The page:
Classification and Structure



There are several different types of mammalian CMV, including those within many different monkey species. However, CMV found in animals has been shown to differ in genomic structure and is believed to not be transmittable to humans.

CMV, a double-stranded DNA virus, belongs to the Herpesviridae (Herpesvirus) family. This family includes herpes simplex virus type 1 and type 2, varicella zoster virus, human herpes virus 6, 7, and 8, and Epstein-Barr virus. Out of the entire family of Herpesviruses, CMV has the largest genome (230 kbp). Human CMV can only reproduce inside human host cells, and has most successful reproduction using human fibroblasts as hosts.

Classification Systems


There are several different classification systems, but the two main systems are the International Committee on Taxonomy of Viruses (ICTV) classification and the Baltimore classification.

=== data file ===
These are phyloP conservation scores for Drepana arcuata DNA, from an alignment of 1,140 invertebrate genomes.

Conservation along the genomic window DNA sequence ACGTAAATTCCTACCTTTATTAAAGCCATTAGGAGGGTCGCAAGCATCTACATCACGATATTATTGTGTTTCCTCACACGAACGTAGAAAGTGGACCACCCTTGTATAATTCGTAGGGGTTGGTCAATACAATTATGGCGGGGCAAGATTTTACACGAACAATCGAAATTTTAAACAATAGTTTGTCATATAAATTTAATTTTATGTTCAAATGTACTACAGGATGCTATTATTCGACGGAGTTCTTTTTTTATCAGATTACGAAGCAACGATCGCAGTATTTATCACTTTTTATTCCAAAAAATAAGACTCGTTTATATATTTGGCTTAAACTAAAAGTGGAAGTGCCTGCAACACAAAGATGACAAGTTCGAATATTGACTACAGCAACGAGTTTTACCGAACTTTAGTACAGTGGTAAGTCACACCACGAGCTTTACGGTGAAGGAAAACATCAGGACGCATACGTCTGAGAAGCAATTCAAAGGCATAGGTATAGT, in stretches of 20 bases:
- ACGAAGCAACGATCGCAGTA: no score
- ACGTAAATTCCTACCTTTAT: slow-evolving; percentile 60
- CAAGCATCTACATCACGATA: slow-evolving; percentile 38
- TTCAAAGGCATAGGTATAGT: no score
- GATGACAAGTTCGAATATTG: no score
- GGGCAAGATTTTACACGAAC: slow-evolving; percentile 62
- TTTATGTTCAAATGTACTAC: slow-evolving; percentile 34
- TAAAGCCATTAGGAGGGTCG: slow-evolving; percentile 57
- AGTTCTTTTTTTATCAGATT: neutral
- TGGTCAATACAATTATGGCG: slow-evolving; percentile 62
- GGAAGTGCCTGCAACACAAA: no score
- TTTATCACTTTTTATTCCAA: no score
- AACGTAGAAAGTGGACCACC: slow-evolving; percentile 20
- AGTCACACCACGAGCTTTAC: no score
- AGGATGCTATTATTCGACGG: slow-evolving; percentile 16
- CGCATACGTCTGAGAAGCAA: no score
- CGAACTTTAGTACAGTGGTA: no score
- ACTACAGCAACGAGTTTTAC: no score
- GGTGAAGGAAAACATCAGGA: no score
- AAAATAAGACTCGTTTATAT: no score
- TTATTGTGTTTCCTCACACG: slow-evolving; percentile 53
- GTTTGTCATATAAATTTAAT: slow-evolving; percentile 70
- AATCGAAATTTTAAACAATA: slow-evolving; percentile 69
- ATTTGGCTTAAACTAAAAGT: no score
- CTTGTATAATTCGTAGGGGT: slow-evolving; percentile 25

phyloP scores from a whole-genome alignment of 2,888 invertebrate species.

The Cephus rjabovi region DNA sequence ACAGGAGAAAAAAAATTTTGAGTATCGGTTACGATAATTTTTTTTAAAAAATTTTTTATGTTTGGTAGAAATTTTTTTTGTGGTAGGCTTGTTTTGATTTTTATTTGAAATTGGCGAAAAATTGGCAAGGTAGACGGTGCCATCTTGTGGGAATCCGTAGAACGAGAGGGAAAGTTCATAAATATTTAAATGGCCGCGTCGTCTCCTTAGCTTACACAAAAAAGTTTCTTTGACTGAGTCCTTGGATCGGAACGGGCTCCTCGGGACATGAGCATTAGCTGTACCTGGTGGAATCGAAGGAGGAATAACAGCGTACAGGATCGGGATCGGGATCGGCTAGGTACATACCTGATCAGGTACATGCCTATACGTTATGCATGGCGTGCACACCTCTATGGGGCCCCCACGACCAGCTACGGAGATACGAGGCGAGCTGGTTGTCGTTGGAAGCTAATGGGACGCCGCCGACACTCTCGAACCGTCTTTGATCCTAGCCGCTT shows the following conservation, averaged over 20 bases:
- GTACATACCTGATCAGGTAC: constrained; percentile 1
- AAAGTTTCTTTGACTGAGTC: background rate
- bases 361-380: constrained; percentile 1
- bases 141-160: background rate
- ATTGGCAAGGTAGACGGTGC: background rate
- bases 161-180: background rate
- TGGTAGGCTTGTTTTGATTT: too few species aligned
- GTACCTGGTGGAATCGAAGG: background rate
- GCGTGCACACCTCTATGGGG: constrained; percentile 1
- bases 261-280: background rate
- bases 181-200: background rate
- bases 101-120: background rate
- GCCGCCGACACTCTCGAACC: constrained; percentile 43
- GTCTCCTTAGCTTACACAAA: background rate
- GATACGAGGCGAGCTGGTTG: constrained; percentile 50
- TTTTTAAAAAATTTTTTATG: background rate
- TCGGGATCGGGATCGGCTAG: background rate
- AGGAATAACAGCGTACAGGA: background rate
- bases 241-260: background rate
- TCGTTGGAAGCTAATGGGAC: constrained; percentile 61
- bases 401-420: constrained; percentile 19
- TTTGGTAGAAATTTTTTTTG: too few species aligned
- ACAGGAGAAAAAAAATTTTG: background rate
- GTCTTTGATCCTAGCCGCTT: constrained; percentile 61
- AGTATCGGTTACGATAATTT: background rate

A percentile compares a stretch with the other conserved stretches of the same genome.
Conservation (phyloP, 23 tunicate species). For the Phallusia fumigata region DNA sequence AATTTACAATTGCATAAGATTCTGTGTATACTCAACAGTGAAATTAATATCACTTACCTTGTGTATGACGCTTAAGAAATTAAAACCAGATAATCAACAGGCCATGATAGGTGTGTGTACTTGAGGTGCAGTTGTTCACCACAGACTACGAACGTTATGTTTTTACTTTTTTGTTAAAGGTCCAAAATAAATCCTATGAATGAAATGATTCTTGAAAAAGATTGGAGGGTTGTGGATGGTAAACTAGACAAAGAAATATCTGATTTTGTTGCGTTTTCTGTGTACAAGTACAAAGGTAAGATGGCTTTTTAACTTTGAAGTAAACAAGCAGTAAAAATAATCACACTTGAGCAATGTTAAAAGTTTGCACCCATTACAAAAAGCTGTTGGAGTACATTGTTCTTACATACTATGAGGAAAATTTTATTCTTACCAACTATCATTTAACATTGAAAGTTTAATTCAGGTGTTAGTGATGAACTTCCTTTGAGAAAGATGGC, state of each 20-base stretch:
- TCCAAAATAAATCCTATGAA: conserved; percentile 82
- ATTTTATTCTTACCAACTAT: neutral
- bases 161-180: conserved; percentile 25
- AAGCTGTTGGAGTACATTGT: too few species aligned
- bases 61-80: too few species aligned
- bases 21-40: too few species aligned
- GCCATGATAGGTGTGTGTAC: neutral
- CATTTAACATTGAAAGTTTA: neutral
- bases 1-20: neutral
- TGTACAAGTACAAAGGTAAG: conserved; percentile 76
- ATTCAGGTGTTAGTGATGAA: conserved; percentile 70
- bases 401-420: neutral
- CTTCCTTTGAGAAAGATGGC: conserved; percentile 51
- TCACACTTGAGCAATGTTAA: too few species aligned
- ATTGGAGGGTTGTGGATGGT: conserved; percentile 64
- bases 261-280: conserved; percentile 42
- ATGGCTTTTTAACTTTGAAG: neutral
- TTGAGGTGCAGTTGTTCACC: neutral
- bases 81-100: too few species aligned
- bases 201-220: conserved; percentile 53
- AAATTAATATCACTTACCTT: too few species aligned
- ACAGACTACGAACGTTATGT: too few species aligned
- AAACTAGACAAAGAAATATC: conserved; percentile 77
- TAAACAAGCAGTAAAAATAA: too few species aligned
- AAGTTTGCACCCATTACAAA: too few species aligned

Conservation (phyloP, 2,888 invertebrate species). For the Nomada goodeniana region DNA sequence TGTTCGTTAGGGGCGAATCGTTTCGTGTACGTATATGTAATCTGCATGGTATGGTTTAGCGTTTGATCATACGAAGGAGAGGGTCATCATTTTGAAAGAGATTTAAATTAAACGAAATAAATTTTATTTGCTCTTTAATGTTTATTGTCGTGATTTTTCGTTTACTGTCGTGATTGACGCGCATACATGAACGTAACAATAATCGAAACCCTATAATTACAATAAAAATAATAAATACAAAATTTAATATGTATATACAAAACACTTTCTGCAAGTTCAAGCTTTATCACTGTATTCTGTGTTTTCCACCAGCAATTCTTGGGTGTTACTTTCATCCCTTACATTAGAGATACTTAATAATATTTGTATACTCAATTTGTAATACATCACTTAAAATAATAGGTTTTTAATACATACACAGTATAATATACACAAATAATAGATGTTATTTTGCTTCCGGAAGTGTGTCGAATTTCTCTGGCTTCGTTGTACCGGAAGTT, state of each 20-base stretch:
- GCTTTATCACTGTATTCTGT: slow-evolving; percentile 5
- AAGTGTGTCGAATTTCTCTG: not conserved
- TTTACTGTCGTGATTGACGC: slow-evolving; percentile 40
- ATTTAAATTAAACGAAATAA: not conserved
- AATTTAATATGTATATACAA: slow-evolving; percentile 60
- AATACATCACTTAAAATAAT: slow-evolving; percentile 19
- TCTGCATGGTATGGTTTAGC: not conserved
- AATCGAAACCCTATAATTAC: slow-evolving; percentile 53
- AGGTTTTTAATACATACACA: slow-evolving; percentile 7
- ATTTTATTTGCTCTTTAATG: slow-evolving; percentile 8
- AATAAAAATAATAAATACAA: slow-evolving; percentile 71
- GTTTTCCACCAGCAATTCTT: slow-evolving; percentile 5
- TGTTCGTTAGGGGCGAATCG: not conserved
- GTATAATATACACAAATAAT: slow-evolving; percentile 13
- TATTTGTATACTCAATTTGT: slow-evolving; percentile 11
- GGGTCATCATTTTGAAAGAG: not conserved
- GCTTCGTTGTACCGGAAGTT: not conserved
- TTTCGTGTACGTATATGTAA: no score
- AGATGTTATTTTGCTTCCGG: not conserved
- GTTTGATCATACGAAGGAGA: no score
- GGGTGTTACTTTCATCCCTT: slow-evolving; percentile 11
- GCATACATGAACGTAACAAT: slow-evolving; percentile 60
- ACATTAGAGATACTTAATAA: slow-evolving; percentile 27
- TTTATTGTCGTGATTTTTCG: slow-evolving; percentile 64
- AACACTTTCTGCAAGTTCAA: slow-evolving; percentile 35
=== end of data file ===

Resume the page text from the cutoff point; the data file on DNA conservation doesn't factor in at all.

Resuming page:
ICTV Classification

The ICTV classification categorizes viruses into an order, family, subfamily, genus, and species, much like cellular organisms are classified. The six orders that have been established so far include the Caudovirales, Herpesvirales, Mononegavirales, Nidovirales, Picornavirales, and Tymovirales. CMV belongs to the Herpesvirales order, which includes other dsDNA (double-stranded DNA) viruses.

Baltimore Classification

The Baltimore classification categorizes viruses according to their nucleic acid type (RNA or DNA), strandedness, sense (comparable polarity), and method of replication.
Group I - dsDNA viruses*
Group II - ssDNA viruses
Group III - dsRNA viruses
Group IV - positive sense ssRNA viruses
Group V - negative sense ssRNA viruses
Group VI - ssRNA, reverse transcriptase viruses
Group VII - dsDNA, reverse transcriptase viruses

*The Herpesviruses, including CMV, are classified in this group.